Jena Malone is an absolute show-stopper as Johanna Mason. Like Jennifer Lawrence, Jena takes one of my favourite characters in the book and far surpasses any expectations I may have had. She was a highlight in every scene she is in. The beauty of her performance is in her ability to maintain this anger, aggression and violence inherent in the character and yet still making her someone you believe should be an ally. She does so through intently crafting the complexity of her character in relation to what she has been through.
Sam Claflin is also a great addition to the cast, finely navigating the line between sleaze and charm exactly as Finnick would have. More importantly, I feel like Sam did an excellent job of providing enough to bridge Finnick between these movies and the growth in his character in the Mockingjay movies.
Woody Harrelson, Lenny Kravitz, Donald Sutherland, Stanley Tucci and Toby Jones prove their excellence in these roles which they could generally phone in. Instead, they all show their commitment to the source material and to their incredibly important roles. These movies would not work as well without their incredible work.
Finally, I feel like I should give a shout out to Nina Jacobson, who is everywhere in this franchise and I feel gets too little love from the fans. Other than Suzanne Collins, Jacobson has been the only one at the heart of this franchise from near the beginning and it is her commitment, loyalty to Suzanne and to the books, and leadership in ensuring a franchise that is deeper than any other young-adult franchise around that has made this movie and this franchise so great. When the fandom found out that Gary Ross was leaving, the only solace I took was that Nina Jacobson would find the absolute right person for the job. I was right – Francis Lawrence could not have been a better pick. As a producer, she may reap the financial benefits of this great franchise, but she has also steadily ensured that this franchise goes above and beyond, every single time.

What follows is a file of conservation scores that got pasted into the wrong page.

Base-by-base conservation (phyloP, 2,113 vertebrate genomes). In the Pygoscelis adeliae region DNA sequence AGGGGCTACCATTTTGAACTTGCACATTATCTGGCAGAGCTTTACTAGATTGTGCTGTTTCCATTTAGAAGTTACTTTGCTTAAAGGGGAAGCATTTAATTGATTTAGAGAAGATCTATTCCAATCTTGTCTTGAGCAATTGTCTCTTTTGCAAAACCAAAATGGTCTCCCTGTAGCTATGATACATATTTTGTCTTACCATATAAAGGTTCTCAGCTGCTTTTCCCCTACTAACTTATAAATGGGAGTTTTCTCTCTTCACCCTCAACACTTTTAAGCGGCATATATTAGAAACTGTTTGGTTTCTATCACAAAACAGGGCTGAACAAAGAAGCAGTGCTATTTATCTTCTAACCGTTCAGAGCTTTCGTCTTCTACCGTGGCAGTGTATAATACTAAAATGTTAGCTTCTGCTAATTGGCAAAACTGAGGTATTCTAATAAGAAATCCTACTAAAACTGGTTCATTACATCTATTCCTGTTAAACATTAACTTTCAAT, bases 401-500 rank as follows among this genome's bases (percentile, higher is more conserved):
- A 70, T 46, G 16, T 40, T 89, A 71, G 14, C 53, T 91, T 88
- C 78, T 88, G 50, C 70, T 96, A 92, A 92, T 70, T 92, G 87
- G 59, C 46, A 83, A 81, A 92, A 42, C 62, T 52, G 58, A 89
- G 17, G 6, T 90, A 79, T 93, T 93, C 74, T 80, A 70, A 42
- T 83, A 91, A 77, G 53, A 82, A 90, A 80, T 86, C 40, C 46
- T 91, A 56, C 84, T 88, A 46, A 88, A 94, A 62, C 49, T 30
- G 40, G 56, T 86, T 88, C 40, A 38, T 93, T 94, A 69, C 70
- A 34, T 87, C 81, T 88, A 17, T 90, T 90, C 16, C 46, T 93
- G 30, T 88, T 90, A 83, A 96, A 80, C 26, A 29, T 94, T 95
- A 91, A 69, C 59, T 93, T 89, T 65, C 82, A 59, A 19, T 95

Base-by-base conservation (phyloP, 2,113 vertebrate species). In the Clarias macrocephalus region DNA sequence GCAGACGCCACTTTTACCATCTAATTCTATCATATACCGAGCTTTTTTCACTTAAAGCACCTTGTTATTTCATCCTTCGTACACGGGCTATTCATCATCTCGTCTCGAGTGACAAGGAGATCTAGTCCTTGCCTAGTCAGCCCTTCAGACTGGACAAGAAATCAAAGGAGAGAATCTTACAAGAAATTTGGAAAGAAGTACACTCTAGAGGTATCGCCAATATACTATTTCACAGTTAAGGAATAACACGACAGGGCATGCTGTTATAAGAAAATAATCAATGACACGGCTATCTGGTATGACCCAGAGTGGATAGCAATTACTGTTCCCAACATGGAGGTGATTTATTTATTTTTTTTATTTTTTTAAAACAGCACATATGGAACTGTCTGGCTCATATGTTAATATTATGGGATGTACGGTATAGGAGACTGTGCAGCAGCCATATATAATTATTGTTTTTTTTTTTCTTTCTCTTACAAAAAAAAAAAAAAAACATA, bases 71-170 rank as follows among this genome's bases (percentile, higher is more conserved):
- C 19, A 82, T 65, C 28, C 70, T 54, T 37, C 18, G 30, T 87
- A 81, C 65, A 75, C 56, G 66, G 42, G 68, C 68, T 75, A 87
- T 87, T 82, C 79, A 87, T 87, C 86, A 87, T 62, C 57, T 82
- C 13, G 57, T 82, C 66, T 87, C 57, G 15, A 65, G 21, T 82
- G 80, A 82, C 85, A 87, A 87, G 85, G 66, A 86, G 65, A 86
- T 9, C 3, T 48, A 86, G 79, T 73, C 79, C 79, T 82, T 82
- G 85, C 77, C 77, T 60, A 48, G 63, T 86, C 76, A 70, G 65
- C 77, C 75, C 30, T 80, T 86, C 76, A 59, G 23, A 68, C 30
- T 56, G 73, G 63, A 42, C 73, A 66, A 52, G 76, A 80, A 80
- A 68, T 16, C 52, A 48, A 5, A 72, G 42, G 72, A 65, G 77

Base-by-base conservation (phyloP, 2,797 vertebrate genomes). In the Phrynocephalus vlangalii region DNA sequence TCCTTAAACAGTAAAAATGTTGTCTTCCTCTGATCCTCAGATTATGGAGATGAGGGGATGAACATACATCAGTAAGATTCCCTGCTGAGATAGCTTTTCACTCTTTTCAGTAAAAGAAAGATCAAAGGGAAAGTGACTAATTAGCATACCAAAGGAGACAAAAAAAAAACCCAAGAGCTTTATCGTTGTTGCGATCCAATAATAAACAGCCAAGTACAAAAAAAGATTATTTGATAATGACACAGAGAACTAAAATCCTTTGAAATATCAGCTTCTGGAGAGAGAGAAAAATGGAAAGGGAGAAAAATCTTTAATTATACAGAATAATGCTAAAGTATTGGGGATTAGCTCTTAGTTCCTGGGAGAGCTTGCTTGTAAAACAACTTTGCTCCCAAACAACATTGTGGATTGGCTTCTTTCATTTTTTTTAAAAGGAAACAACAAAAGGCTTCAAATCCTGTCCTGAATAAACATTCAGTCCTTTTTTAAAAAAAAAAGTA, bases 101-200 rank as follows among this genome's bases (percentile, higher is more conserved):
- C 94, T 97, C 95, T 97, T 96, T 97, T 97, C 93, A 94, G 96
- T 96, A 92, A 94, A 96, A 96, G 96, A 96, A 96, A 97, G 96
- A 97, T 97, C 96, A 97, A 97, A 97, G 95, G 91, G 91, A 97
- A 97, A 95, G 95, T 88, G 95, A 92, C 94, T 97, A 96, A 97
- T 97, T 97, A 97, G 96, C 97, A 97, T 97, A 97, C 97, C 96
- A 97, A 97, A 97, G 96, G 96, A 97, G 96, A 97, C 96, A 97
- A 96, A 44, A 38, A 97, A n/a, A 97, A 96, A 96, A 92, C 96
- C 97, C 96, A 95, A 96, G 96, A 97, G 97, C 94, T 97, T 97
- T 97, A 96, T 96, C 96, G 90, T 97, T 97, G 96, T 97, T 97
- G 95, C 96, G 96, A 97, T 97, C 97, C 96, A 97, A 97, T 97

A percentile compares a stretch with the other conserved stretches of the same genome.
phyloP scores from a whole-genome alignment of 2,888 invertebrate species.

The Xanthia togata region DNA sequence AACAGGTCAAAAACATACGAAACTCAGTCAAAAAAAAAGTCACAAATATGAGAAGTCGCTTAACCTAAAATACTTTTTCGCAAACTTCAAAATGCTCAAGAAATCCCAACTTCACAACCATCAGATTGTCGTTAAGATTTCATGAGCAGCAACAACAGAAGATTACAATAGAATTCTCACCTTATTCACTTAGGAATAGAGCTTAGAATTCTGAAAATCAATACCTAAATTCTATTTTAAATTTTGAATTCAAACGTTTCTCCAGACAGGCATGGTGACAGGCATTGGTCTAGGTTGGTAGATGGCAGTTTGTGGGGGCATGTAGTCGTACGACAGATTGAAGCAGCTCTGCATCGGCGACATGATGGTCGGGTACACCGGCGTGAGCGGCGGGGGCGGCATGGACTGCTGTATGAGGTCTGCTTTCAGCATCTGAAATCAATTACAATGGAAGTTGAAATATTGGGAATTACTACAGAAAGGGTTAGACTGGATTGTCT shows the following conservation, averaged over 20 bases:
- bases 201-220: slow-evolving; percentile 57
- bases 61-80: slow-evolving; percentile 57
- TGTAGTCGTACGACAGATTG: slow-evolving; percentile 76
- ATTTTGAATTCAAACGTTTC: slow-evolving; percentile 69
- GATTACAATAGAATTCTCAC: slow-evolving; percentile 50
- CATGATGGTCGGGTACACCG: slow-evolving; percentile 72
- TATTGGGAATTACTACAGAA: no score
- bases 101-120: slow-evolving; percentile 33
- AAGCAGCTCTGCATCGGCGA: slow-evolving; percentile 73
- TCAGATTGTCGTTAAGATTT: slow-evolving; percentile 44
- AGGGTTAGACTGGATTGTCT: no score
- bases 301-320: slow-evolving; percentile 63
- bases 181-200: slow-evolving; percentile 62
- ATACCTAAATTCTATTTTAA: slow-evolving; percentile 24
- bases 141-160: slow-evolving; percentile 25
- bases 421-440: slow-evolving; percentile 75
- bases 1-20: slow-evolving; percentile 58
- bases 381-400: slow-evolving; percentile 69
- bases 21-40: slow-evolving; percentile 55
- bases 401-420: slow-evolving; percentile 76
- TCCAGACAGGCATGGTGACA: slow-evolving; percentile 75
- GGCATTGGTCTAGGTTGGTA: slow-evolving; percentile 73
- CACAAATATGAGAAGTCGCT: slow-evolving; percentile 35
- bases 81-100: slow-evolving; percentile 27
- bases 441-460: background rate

The Hunger Games: Catching Fire is both a visually stunning and emotionally-charged film that also features career-best performances from its already incredible cast. As a book adaptation, it is highly truthful and cognizant of its source material. As a movie on its own right, it is thrilling, gripping and fantastically written and plotted. There is very little to find fault in with this movie – and many kudos should be given to it for successfully navigating that murky terrain between making a blockbuster and still telling a dark, gritty story. The Hunger Games: Catching Fire is a stunning achievement of film-making and adaptation of book material. It is one of my favourite movies of all time.